Yemenis are battling a third wave of COVID, which threatens 99 per cent of the population who are unvaccinated, Oxfam
Recorded cases of COVID have tripled and the death rate has risen by more than fivefold (420 per cent) in the last
month. Excluded from these figures are countless undiagnosed deaths of people in their homes due to the scarcity of
tests and hospital beds. Nor does the official death toll of 1649 include the vast majority of Yemeni people who live in
the north of the country where COVID-related data is not available.
Despite promises that COVAX, the global initiative to deliver vaccines, would achieve at least 23 per cent vaccination
coverage in all member countries by the end of this year, less than one per cent of Yemen’s 30.5 million people have so
far received one dose and only 0.05 per cent of the population are fully vaccinated.
Half-way through the year the COVAX scheme was already short by 88 per cent of the promised doses for Yemen, having
delivered just 511,000 of 4.2 million. Fears that Yemen’s only source of vaccines to date will fail the country again
increased last week when the initiative announced it was a half a billion doses short of its global supply target.
Muhsin Siddiquey, Oxfam’s in Yemen’s country director, said: “Yemen has the one of the highest COVID fatality rates in
the world – it simply can’t cope with this virus. The conflict has decimated the already fragile healthcare system. Many
people are very weak because they can’t afford to feed themselves properly or to buy basic medicines. Others are unable
to afford the cost of transportation to a medical centre because of the ongoing fuel crisis.
“Vaccination is a simple solution that would save lives, but the international community is failing the people of Yemen
who need doses now. We need the vaccines that have been promised but it is also shameful that having bought up all the
vaccines for themselves rich countries like the UK and Germany are blocking the solutions that would see the rights and
recipes of these lifesaving vaccines shared so that more can be produced for countries like Yemen. Protecting lives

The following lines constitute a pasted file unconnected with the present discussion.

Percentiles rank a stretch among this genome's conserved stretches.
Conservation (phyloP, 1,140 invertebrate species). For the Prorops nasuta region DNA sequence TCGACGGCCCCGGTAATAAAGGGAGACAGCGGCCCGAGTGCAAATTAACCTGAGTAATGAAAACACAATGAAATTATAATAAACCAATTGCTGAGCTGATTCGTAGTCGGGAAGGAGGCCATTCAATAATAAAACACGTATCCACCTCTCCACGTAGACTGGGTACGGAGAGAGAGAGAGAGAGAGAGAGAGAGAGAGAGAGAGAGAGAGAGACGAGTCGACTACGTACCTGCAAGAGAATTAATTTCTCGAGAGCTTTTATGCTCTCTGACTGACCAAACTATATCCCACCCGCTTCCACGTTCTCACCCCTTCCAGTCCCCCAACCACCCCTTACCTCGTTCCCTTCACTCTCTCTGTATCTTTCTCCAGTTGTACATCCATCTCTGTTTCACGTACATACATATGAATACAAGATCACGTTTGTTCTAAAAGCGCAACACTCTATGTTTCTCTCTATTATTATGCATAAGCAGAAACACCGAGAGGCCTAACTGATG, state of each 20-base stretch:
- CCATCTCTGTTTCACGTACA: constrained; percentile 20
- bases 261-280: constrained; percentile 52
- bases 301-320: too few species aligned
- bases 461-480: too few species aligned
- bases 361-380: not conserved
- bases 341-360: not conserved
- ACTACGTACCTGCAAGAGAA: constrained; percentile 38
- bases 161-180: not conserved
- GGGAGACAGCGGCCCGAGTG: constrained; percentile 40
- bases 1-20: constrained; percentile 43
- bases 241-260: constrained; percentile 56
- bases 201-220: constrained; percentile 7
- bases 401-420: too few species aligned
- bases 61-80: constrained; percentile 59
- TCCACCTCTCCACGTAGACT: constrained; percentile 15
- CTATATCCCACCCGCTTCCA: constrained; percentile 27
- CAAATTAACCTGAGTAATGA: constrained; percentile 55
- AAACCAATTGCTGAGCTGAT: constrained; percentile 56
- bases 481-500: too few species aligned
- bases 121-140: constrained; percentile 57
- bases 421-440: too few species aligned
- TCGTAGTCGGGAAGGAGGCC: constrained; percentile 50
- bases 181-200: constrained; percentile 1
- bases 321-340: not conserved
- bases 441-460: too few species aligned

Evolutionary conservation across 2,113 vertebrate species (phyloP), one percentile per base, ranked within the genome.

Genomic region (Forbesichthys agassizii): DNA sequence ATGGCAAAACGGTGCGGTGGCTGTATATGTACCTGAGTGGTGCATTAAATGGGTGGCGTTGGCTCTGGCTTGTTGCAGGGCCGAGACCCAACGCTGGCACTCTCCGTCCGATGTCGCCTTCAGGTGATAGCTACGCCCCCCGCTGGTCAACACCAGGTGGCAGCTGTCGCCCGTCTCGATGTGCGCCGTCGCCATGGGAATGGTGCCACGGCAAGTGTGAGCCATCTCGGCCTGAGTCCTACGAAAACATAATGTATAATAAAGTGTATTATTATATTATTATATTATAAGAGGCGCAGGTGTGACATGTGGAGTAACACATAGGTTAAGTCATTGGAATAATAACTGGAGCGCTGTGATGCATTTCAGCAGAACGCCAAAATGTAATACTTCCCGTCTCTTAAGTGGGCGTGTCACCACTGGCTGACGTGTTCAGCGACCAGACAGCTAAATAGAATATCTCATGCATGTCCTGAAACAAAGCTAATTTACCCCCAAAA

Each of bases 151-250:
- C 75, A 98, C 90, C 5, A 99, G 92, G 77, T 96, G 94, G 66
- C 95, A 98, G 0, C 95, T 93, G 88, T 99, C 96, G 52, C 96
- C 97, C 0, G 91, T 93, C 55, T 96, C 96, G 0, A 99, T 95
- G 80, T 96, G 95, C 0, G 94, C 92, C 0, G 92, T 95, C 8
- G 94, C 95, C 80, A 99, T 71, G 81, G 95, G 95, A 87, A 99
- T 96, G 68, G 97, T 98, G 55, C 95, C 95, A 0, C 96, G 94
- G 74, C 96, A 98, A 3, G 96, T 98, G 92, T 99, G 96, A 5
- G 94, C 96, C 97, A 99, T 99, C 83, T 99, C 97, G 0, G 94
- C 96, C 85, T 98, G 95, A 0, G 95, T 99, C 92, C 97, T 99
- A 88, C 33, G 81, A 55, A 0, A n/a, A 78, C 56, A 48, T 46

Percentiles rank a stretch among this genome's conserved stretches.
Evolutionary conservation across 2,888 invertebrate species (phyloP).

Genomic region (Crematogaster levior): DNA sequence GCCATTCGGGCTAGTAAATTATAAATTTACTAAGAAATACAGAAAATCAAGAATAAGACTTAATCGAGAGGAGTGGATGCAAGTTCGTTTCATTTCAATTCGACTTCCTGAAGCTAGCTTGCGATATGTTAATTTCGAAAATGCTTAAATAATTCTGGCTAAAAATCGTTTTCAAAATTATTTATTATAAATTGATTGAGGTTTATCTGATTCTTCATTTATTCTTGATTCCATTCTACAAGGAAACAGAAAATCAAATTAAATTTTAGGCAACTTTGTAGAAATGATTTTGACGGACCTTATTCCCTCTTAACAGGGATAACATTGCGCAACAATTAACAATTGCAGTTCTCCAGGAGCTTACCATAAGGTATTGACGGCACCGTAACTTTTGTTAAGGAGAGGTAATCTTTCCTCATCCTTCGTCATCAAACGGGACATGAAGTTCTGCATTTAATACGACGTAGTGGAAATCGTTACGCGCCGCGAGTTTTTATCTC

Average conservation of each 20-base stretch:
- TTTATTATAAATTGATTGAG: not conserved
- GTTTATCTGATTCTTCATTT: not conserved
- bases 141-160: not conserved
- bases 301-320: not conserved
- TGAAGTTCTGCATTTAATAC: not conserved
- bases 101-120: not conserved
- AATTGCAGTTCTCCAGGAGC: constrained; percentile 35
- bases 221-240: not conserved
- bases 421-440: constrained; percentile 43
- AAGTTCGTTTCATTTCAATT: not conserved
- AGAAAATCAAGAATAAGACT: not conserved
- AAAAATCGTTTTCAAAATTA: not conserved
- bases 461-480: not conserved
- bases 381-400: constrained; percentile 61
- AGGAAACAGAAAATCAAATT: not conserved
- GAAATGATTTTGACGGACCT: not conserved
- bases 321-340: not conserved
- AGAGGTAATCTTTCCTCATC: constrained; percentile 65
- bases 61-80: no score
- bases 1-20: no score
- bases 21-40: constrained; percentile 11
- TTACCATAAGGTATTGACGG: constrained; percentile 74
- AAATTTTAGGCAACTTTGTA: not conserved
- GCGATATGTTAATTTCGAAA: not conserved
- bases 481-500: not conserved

should be more important than protecting the outsized profits of pharmaceutical corporations who have already made
billions from this crisis.”
Over four million Yemenis have been displaced during the conflict with around two million living in Marib, currently the
site of fierce fighting. Conditions in the camps are dire, many people have no access to clean water, sanitation
facilities or healthcare. Salma Qassem*, a midwife who has been living one of Marib’s camps for the last two years,
“I was first displaced six years ago. Some people here do not believe COVID exists. Though we have had many cases here
in the camps, people haven’t yet realised that the pandemic is spreading. Shelter is the biggest obstacle for Internally
Displaced People like us. Some people want to follow the precautions, but they can’t afford it for economic reasons. It
is very difficult in terms of isolation for us to face COVID here in the camp especially if anyone is affected, how and
where shall we isolate them? “
According to the UN two out of three Yemenis lack access to healthcare services. Seven years on from the start of the
conflict, only an estimated half of healthcare facilities are still operating. An estimated 20 million Yemenis need
healthcare assistance including 5.9 million children. Sources report that Yemen’s doctors in public hospitals have been
working unpaid with some sleeping in hospitals and clinics as they cannot afford accommodation.
This year the UN requested donor countries to provide $3.9 billion for essential humanitarian aid – so far less than
half has been donated with healthcare only receiving 11 per cent of the funds it needs